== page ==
Parize, Olivier1, Gerard Friès2, Jean-Loup Rubino3, Luc-Georges
Bulot4, Patrice Imbert5, Nicolas Fiet6, Jean-Louis
(1) Ecole des Mines de Paris, Fontainebleau, France
(2) Institut Français du Pétrole, Rueil Malmaison, France
(3) Total, Pau, France
(4) Université de Montpellier-Languedoc, Montpellier, Georgia
(5) Total, Houston, TX
(6) Université d'Orsay - Paris Sud, Orsay, France
(7) -, Lazer, France
ABSTRACT: Middle Cretaceous Deep-Water Vocontian Deposits (SE France): an Alternative Upper Slope Sedimentation Model
The Vocontian Domain - external part of Western Alps, South-eastern France - is the preserved and well-exposed upper slope domain of the Tethysian palaeomargin. Aptian and Albian series consist of marl and marly calcareous pelagic facies with a wide range of gravity-driven deposits: marly to sandy slumps, numerous debris flow deposits, turbidite packages and massive sandstones. These are followed over 80 km down slope from the shelf edge and are up to 100 metres thick. Thus we can propose an upper slope sedimentation model on the ground of intensive field work and robust biostratigraphic knowledge. This model is an alternative to (i) passive margin, delta-fed, mud-rich models or (ii) compressive foreland basins, sand rich models. Key elements of this Vocontian model are: - an emphasis on lowstand slope erosion and complex morphologies controlled by contemporaneous tectonics and salt or shale diapirism, - slope deposition in confined erosional and structurally-controlled conduits, - large mud-dominated slumps and transitional debris flow deposits, with their correlative sandy turbidites, - sandstone facies derived from shelf/upper slope well sorted sand stores, resulting of the shelf or contour currents reworking, - per ascensum or per descensum sandy injectites (sills and dykes) genetically linked with massive sandstone facies, - slight down-slope evolution of flows with the nature of the source sediment determining flow behaviour and deposit characteristics, - sequence boundaries on the slope which may be associated with the base of either large muddy debris flows or sandy turbidite packages or even black shale horizons.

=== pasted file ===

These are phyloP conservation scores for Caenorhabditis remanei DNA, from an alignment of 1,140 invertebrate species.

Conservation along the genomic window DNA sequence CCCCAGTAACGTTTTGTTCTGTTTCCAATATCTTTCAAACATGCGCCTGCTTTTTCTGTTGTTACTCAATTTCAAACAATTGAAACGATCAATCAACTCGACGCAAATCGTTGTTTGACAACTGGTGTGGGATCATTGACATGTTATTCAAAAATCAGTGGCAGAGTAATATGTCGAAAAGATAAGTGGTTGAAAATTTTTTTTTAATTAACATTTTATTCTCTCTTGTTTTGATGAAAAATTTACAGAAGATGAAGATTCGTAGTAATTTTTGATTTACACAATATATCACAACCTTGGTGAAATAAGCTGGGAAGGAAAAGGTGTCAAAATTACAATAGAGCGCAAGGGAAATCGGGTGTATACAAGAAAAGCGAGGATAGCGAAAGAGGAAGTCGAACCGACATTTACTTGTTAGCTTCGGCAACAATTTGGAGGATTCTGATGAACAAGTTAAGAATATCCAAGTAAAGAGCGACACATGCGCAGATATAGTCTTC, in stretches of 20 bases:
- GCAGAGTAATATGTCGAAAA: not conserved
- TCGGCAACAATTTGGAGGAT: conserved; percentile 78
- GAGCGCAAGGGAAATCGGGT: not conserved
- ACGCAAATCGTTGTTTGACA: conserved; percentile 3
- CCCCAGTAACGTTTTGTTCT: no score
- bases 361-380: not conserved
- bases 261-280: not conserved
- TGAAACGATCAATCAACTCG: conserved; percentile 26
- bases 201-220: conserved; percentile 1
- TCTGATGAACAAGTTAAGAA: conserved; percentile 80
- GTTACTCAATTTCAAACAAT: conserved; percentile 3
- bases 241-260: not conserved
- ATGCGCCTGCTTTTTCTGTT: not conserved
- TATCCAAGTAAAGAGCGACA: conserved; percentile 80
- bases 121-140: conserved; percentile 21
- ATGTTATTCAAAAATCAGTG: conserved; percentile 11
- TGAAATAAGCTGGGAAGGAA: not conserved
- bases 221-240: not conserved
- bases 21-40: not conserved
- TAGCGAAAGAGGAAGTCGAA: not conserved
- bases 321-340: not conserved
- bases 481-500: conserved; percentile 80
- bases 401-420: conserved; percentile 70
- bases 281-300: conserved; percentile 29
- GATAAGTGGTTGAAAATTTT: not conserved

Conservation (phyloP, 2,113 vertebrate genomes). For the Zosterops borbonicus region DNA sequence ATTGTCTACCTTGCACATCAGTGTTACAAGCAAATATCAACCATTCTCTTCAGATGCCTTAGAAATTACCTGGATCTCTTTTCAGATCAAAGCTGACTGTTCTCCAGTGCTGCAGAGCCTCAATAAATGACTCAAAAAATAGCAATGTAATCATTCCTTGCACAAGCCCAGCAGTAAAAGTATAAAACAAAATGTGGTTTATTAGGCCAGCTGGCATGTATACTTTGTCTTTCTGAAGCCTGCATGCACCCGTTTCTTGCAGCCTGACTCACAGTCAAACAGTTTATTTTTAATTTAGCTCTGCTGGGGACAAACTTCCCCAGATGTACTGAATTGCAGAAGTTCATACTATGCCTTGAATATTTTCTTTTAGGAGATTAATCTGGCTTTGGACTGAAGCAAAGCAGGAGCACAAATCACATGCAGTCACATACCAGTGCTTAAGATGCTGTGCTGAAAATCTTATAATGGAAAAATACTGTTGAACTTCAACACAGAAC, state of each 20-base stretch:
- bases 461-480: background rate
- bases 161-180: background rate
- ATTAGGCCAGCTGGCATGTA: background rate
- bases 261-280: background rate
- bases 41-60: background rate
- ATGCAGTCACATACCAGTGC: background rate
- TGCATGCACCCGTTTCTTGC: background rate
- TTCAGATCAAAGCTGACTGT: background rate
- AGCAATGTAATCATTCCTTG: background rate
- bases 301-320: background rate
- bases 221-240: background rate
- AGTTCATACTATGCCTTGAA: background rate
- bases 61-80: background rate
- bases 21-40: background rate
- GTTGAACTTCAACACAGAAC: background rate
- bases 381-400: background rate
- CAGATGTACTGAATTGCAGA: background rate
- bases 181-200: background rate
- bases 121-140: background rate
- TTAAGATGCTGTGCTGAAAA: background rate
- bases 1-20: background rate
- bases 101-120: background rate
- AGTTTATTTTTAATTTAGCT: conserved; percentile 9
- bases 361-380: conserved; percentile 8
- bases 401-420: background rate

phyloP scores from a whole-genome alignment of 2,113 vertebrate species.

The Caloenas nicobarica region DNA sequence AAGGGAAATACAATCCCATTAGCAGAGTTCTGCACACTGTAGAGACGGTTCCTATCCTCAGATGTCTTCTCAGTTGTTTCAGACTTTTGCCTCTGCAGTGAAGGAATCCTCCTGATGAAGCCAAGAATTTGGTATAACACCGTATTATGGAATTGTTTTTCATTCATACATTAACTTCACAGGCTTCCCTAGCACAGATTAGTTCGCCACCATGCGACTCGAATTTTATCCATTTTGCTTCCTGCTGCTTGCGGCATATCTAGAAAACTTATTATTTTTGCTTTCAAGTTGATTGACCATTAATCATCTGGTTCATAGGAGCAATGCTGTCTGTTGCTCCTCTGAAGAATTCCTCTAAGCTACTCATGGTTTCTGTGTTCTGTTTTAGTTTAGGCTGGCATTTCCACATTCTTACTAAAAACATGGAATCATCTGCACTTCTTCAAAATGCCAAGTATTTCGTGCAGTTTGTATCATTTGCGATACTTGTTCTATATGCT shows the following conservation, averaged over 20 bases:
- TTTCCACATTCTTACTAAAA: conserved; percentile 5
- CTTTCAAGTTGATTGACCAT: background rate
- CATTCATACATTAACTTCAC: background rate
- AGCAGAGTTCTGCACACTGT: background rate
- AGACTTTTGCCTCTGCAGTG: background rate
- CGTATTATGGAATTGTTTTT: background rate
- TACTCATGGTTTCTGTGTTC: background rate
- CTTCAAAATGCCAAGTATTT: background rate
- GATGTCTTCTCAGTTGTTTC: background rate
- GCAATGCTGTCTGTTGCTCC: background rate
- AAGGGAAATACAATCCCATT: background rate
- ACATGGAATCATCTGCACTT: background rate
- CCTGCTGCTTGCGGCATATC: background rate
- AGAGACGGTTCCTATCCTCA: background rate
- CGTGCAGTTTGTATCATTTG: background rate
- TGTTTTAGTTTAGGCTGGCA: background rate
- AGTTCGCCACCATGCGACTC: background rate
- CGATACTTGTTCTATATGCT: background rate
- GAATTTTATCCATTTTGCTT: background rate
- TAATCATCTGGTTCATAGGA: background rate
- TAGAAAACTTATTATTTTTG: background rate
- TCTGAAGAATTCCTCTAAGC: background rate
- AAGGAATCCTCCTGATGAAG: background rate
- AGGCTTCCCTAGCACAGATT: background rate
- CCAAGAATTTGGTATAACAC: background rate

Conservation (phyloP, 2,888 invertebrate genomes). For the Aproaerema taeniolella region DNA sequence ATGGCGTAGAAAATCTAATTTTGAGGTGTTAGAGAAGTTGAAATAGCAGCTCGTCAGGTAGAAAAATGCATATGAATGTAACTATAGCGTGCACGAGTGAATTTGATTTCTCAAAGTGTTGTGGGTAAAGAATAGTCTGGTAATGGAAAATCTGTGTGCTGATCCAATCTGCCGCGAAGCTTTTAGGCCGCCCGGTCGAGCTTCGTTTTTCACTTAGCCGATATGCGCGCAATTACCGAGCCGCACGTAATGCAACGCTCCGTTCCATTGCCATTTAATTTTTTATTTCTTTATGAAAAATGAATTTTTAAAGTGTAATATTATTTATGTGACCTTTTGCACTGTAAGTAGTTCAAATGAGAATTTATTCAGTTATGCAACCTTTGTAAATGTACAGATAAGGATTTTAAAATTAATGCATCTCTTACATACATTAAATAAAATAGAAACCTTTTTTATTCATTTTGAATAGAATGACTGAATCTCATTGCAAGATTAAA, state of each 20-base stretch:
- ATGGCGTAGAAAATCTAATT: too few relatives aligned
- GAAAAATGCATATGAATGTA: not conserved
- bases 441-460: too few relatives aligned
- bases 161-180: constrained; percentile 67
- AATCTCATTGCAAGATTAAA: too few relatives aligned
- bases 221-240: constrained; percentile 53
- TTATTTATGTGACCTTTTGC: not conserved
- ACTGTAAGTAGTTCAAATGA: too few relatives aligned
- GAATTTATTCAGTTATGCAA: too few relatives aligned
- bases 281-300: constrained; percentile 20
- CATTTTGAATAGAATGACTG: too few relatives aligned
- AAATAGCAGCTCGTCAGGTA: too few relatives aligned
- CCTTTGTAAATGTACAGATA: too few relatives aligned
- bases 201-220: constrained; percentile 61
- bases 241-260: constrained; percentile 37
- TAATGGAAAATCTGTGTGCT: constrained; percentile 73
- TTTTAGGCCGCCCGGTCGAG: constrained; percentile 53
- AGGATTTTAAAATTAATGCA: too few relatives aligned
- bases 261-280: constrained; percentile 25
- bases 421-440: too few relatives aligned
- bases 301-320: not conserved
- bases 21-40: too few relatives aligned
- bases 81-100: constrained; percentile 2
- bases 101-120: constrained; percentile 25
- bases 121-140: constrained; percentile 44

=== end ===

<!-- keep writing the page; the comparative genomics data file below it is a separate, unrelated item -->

AAPG Search and Discovery Article #90026©2004 AAPG Annual Meeting, Dallas, Texas, April 18-21, 2004.